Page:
It’s all in the hips! | by Andy Carter

Many golfers pass through the Peter Cowen Golf Academy at Jumeirah Golf Estates asking for more distance and consistency. As a coach, hip turn is often an area of concern, whether it be through a player’s lack of flexibility or understanding of how to make the correct movement.

Many golfers actually try to limit their backswing hip turn. An idea not shared with the world’s best golfers, so why do amateurs try to achieve it? The answer is that they believe pros do not move their lower body in the backswing but use maximum rotation and force through the downswing for power. An observation which is not true.

Every golfer needs to utilise the hip turn in the backswing to create a spiral effect in order to use the ground force and release downwards into the golf ball for maximum power and control.

We see too many golfers try to ‘keep the hips quiet’ but in fact it ends up as a lateral movement as demonstrated in picture 1. Once the back hip moves laterally over the back foot it causes minimal rotation, so the golfer is going to find it near impossible to transfer the weight back to the front foot and rotate for impact.

From an upper body perspective this movement will limit the shoulder rotation creating a short and narrow backswing.

This movement will not only cause inconsistent ball flights and shot shapes but also significantly lowers clubhead speed for distance.

Like many coaches, I like to see a dynamic and coiled rotation from the hips in the backswing. The hip needs to feel like its rotating behind the body whilst keeping the back leg flexed and remaining in posture as the weight distribution remains evenly split. In an ideal world, the hips would rotate to 45 degrees but depending on body capabilities, this can vary from golfer to golfer.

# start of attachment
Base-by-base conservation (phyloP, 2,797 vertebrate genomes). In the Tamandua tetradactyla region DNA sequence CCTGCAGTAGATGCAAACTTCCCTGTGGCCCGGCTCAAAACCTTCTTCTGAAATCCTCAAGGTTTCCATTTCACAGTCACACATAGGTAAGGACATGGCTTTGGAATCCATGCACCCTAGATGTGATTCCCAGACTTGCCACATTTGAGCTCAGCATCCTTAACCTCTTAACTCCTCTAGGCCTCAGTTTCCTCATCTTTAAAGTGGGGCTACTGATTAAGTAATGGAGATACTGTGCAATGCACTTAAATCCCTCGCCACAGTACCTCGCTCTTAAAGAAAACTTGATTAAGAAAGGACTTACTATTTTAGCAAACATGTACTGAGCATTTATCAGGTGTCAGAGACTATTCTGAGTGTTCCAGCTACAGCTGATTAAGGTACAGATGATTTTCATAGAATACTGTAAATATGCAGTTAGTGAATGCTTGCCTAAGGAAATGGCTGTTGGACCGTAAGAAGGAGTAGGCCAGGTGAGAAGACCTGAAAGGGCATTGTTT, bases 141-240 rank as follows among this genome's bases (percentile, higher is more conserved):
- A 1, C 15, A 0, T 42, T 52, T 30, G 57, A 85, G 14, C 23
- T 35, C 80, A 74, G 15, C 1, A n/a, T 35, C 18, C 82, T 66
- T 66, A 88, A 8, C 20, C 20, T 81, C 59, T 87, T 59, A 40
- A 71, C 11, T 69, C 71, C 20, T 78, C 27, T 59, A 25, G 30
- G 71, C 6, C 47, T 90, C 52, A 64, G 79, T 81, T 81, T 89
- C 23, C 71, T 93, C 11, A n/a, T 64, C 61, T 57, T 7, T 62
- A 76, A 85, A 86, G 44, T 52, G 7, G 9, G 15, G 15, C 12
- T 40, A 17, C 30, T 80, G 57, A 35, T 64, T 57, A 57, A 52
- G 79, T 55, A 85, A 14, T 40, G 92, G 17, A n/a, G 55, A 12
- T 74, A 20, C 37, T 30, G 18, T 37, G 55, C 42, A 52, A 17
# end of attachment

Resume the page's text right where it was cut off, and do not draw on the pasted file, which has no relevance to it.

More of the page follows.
The key is to makes sure the hips are rotating enough that the upper body can also reach a 90 degree position – relative to set up – to create the width needed to deliver a consistent, powerful and repeatable downswing, as shown in picture 3.

This is a powerful position for any golfer to be in as it helps sustain a consistent delivery to the ball through a repeatable swing path but also allows the player to use a lot more ground force, which in turn will create more speed and pressure through impact therefore providing better ball striking and more distance.

Watch the video to find out more or if you would like to have your game analysed contact [email protected]

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